• Mar 18, 2010
Earlier this week, we shared with you the budding saga of "Hitman" and the fact that he had won a 2009 Dodge Challenger SRT8 from Glenn E Thomas Dodge Chrysler Jeep for the amazing low price of $29,100 – about $13,000 less than the car is worth and also $13,000 less than Glenn Thomas wanted to sell it for. However, because eBay auctions are "legally binding" contracts and the dealer failed to put in a reserve, tough turkey, you gotta sell the car at a loss, right? Not quite.

We just got off the phone with John Davis, the general manager of Glenn E Thomas. Here's his side of the story: About two weeks ago, Glenn put the SRT8 up on eBay with a Buy It Now price of $43,425 and a Reserve price of $42,995. Six days into the seven day auction, Davis says that the dealership changed the Buy It Now price to match the lower Reserve price. At that time, the highest bid was about $21,000 (around half of the Reserve) and Glenn was hoping that a lowered Buy it Now price would drum up some bids. It did, in fact – but not for the reasons Glenn wanted.

Here's where the story gets fuzzy... Follow the jump to hear the rest of the dealership's side of the story.

Mr. Davis swears that they (Glenn E Thomas) did not remove the reserve. Contrary to popular internet opinion, this particular auction was not Glenn's first rodeo. They have been selling cars via eBay for many years, averaging about one vehicle per month. Not only that, but Glenn E Thomas uses eBay Motors Dealer Support Center and has even taken classes from eBay on selling cars. Mr. Davis feels that when they intentionally changed the Buy It Now price, the auction's Reserve was unintentionally deleted. Whether or not it was a software glitch or something else, he doesn't know. However, "We didn't make the mistake," says Davis.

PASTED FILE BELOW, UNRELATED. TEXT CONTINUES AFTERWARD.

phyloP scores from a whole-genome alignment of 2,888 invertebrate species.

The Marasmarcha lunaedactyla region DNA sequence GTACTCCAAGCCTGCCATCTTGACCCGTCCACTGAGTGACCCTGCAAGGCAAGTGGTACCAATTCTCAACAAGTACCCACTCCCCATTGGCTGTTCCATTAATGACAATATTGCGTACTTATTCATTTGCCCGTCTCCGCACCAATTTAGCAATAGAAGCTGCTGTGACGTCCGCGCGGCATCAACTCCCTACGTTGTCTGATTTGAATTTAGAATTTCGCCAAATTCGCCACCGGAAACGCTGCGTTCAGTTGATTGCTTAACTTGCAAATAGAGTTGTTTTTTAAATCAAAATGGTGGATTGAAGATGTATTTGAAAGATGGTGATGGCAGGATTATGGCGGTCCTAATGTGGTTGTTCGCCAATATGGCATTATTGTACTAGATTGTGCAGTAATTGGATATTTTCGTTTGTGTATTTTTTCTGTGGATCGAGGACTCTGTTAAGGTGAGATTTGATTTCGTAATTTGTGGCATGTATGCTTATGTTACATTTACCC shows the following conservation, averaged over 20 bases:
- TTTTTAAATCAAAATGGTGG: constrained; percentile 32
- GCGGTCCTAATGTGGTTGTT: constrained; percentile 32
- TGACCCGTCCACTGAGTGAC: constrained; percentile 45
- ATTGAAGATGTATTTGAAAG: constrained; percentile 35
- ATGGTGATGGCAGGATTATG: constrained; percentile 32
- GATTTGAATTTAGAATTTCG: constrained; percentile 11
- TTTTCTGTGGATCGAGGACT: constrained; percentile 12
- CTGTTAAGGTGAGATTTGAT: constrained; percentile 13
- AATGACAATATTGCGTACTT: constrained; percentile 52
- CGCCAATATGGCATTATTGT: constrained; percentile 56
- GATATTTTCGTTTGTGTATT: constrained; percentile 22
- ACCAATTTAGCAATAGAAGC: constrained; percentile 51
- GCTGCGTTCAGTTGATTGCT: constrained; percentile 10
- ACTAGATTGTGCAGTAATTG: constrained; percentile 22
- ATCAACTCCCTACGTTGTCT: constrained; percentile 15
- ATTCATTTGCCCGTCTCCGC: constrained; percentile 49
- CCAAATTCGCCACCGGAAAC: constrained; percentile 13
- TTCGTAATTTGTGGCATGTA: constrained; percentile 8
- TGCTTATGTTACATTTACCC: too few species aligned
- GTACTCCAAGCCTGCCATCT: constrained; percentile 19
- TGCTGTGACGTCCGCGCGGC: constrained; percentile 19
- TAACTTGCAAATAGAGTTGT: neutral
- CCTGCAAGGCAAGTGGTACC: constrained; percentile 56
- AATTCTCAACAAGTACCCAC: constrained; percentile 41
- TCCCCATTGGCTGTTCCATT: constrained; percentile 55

However, the buyer, formerly known as Hitman but from this point forward to be known as Alex, smartly took advantage of the suddenly Reserve-free eBay auction, placing the winning bid of $29,100. When Glenn E Thomas found out about this bid, they contacted Alex (it turns out that Alex had visited and dealt with Glenn several times in the past looking for a Challenger R/T) and explained that they could not – and would not – take a $13,000 loss on the transaction. Glenn apparently did offer to give him a deal "he won't get anywhere else" on a Dodge Challenger, R/T, SRT8 or otherwise. Explained Mr. Davis, the dealership is "Looking for a happy medium. We're willing to take a reasonable loss." Mr. Davis also pointed out that Glenn E Thomas has been in business for over 100 years because, "Our philosophy is to make our customers happy." This, we note, is a much more benevolent attitude than appeared to be the case of the Kentucky Hyundai dealer that called the winning bidder, "A little psycho."

All of which leads us back to eBay and what role they play in all this. If there was, in fact, a glitch in the system, wouldn't that negate any sort of contractual obligation on the part of the seller? Here's eBay's somewhat boilerplate response:
Lowering the Buy It Now price does not trigger the reserve price to disappear. There are no other reported cases of this happening. If the Buy It Now price is lowered below the reserve price, the latter is reduced to the same amount as the new Buy It Now price. The help pages on our web site provide more details around lowering a listing price: http://pages.ebay.com/help/sell/lower_price.html. Not knowing the details behind how this particular listing was changed, we are not in a position to comment on the result of the transaction. As a marketplace, eBay brings millions of buyers and sellers together every day, and have guidelines in place to ensure transactions occur in good faith. We hope the buyer and seller reach a mutually beneficial agreement on this.